|Publication number||US5145935 A|
|Application number||US 07/413,771|
|Publication date||Sep 8, 1992|
|Filing date||Sep 28, 1989|
|Priority date||Sep 30, 1988|
|Also published as||CA1330680C, DE68923140D1, DE68923140T2, EP0361419A2, EP0361419A3, EP0361419B1|
|Publication number||07413771, 413771, US 5145935 A, US 5145935A, US-A-5145935, US5145935 A, US5145935A|
|Original Assignee||Mitsubishi Jukogyo Kabushiki Kaisha|
|Export Citation||BiBTeX, EndNote, RefMan|
|Patent Citations (5), Non-Patent Citations (2), Referenced by (122), Classifications (11), Legal Events (4) |
|External Links: USPTO, USPTO Assignment, Espacenet|
Shape memory polyurethane elastomer molded article
US 5145935 A
A shape memory polyurethane elastomer molded article formed from a polyurethane elastomer which has a degree of crystallinity of 3˜50 wt %, contains approximately equal amounts of [NCO] groups and [OH] groups at the terminals of the polymer, and is polymerized by the prepolymer method from a difunctional diisocyanate, a difunctional polyol, and a difunctional chain extender containing active hydrogen groups, which are formulated in a molar ratio of diisocyanate: polyol: chain extender=2.00˜1.10: 1.00: 1.00˜0.10, preferably 1.80˜1.20: 1.00: 0.80˜0.20. It is capable of melt molding such as injection molding, extrusion molding, and blow molding, and can be manufactured freely without being restricted by the shape of the molded article.
1. A shape memory polyurethane elastomer molded article formed from a polyurethane elastomer which has a degree of crystallinity of 3˜50 wt %, a glass transition point in the range of -50°˜60° C., a ratio of the tensile modulus at temperatures 10° C. lower than the glass transition point to the tensile modulus at temperatures 10° C. higher than the glass transition point of 50˜250, and contains approximately equal amount of [NCO] groups and [OH] groups at the terminals of the polymer, and is polymerized by the prepolymer method from a difunctional diisocyanate, a difunctional polyol, and a difunctional chain extender containing active hydrogen groups, which are formulated in a molar ratio of diisocyanate:polyol: chain extender=2.00˜1.10:1.00:1.00˜0.10.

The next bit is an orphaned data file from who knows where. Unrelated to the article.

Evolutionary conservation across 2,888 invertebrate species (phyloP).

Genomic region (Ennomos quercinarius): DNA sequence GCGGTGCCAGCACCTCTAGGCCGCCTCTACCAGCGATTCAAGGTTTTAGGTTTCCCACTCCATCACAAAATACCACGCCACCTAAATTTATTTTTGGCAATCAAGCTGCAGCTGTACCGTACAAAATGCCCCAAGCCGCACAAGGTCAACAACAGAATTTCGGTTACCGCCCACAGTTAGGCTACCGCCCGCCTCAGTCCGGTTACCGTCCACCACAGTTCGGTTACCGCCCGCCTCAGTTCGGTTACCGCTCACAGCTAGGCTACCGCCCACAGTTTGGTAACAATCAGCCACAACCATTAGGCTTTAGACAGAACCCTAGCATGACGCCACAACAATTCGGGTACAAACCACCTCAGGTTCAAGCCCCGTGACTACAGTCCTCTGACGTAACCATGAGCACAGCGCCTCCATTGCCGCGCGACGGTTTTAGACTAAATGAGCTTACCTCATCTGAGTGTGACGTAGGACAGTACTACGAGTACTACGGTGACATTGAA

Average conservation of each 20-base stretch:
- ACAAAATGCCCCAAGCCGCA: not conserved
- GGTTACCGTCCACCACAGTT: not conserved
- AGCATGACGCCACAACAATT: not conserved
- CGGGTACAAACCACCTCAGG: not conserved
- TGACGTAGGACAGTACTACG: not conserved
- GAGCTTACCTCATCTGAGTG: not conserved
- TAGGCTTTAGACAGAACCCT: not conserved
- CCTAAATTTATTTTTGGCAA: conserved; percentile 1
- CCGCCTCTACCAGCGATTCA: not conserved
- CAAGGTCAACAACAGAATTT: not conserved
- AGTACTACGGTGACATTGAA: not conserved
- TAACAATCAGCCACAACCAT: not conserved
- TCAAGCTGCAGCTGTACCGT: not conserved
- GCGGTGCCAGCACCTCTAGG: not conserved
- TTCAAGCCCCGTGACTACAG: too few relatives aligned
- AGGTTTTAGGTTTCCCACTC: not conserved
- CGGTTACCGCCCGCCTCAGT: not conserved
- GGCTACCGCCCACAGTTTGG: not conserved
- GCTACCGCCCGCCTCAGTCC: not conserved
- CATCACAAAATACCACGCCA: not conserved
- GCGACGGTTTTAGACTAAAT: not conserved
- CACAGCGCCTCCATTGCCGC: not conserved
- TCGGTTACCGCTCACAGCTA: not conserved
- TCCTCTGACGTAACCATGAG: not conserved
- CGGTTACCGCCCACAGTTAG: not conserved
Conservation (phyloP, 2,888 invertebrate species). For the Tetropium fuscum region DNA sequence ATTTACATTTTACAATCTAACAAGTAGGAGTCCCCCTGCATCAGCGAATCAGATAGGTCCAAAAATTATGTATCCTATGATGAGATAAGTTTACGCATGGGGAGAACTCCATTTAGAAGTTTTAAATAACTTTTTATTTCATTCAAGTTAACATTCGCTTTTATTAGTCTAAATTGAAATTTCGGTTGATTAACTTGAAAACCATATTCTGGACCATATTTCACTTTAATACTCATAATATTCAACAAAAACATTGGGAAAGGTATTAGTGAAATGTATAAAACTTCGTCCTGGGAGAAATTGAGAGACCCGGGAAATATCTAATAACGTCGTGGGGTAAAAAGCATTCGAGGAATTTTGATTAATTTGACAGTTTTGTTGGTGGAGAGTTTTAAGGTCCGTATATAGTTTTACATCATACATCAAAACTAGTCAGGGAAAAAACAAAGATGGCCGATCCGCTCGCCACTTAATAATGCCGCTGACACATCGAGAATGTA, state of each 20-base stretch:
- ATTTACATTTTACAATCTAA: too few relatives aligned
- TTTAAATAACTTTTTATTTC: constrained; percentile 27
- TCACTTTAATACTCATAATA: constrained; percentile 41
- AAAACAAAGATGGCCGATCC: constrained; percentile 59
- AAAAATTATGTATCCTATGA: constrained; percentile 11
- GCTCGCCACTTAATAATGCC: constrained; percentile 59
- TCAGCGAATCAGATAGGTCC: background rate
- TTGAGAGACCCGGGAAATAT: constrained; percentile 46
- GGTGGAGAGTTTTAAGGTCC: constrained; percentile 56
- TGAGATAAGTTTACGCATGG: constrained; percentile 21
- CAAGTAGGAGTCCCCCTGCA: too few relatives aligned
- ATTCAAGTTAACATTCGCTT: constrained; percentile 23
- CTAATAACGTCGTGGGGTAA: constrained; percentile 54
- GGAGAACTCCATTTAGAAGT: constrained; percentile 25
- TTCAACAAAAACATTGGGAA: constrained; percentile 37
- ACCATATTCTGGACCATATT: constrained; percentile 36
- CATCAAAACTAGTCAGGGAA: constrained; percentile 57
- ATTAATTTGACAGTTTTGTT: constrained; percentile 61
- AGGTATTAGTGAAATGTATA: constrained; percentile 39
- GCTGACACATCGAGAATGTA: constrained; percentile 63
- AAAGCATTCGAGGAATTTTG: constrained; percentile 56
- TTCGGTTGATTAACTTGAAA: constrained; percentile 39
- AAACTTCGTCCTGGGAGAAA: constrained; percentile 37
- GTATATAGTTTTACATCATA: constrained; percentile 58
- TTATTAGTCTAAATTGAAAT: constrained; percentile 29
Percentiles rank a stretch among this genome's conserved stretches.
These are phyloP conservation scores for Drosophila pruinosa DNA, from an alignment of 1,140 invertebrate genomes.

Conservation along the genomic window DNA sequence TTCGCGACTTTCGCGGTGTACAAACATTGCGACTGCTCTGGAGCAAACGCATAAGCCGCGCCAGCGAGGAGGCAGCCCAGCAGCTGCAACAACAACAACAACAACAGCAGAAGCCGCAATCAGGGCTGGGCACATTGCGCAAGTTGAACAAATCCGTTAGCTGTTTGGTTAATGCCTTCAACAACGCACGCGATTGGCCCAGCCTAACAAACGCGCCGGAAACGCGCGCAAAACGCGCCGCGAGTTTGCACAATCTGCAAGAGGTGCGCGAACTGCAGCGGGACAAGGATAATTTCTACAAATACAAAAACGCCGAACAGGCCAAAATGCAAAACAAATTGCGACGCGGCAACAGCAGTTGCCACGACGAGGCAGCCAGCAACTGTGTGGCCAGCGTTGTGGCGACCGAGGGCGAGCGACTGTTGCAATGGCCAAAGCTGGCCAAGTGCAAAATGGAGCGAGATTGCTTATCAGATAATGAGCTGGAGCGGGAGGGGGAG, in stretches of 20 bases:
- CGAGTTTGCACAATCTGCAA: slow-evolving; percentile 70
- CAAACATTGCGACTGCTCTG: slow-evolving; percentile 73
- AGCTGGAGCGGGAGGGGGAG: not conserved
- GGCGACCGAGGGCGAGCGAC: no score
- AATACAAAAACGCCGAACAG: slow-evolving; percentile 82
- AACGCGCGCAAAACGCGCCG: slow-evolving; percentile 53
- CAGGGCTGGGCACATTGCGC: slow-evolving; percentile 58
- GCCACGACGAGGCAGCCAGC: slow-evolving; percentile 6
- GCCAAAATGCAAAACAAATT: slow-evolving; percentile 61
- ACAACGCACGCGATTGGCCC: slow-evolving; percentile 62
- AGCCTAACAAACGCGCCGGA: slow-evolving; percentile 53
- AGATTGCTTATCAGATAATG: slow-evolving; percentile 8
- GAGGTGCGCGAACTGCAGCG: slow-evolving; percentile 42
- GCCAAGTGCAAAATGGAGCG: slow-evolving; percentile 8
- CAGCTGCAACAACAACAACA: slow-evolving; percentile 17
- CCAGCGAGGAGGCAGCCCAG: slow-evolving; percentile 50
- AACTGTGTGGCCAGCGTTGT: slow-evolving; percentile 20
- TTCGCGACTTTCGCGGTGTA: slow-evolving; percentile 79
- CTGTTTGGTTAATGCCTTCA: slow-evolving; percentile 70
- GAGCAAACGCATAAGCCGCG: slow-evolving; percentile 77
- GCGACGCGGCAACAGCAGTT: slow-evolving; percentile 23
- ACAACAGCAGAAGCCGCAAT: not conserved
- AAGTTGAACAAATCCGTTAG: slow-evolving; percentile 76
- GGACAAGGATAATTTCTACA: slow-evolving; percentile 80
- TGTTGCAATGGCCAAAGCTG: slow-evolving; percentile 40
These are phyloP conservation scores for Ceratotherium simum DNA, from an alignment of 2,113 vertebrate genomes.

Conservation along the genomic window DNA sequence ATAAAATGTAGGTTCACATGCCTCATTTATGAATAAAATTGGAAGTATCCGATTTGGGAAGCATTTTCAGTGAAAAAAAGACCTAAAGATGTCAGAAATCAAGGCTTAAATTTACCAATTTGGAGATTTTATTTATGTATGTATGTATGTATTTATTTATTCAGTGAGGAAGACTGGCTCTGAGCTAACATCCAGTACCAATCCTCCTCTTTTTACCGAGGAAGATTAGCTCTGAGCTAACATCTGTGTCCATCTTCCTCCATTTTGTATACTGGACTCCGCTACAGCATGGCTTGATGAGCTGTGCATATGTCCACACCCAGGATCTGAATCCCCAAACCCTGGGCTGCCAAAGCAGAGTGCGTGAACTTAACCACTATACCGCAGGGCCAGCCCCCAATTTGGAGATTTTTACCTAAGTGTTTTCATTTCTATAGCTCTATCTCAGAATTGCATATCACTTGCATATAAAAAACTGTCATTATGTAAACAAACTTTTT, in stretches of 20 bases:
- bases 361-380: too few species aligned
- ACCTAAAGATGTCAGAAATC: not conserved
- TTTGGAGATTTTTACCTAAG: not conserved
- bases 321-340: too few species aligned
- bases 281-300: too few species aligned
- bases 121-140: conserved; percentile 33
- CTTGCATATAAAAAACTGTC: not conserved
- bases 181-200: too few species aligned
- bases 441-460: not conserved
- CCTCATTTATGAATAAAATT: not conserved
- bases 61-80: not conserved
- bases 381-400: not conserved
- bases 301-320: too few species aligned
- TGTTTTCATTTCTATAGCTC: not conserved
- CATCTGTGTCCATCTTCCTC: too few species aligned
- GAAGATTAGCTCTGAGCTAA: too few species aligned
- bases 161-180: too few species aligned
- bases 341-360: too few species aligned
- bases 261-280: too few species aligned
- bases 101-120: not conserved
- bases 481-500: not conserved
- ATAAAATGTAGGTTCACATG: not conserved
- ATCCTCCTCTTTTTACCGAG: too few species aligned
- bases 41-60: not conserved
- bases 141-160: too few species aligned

2. The article of claim 1 wherein the molar ratio is 1.80˜1.0:1.00:0.80˜0.20.
FIELD OF THE INVENTION AND RELATED ART STATEMENT
The present invention relates to a shape memory polyurethane elastomer molded article having thermoplasticity.
In general, polyurethane elastomers have been used for tires by setting their glass transition point (abbreviated as Tg hereinafter) at an extremely low temperature approximate to about -40° C. so that they have low elastic moduli like ordinary natural rubber and synthetic rubbers at the low temperature time, or have been used for, for example, artificial wood etc. by setting the Tg at an extremely high temperature of about 100°˜110° C. and making use of characteristic properties such as high elastic modulus and abrasion resistance even at the high temperature time.
The present inventors previously proposed a shape memory polyurethane elastomer (Japanese Patent Laid-open No. 293214/1986). The shape memory polymer molded article is something which is formed by imparting deformation at a temperature not higher than the molding temperature and above Tg, and cooling as such below the glass transition point and fixing the deformation, and which is restored to its original shape by heating at a temperature not higher than the molding temperature. That is to say, it is a polymer molded article which can use the deformed shape and the original molded shape in two ways by temperature operation.
As the above-mentioned shape memory polyurethane elastomer, two kinds of polyurethane elastomers, one in which isophorone-type isocyanate, polyol, and tolylene diisocyanate-adduct of trimethylolpropane as a chain extender are formulated and one in which 2,4-tolylene diisocyanate, polyol, and 1,4-butanediol as a chain extender, are described. All of these polyurethane elastomers are caused to possess a large amount of excess [NCO] group (isocyanate group) at the terminal so that they exhibit rubber elasticity above Tg. And, in the former formulation, crosslinking between molecules is positively carried out by using a trifunctional chain extender.
The above-mentioned polyurethane elastomer is a thermosetting polymer because the crosslinking between molecules has proceeded like this. Therefore, the molding method in the processing step had been extremely limited. To be concrete, it was extremely difficult to apply the molding method such as injection molding, extrusion molding, and blow molding.
OBJECT AND SUMMARY OF THE INVENTION
It is an object of the present invention to provide a shape memory polyurethane elastomer molded article which has thermoplasticity, retains rubber elasticity above the glass transition point in the range of room temperatures, and permits melt molding such as injection molding and extrusion molding.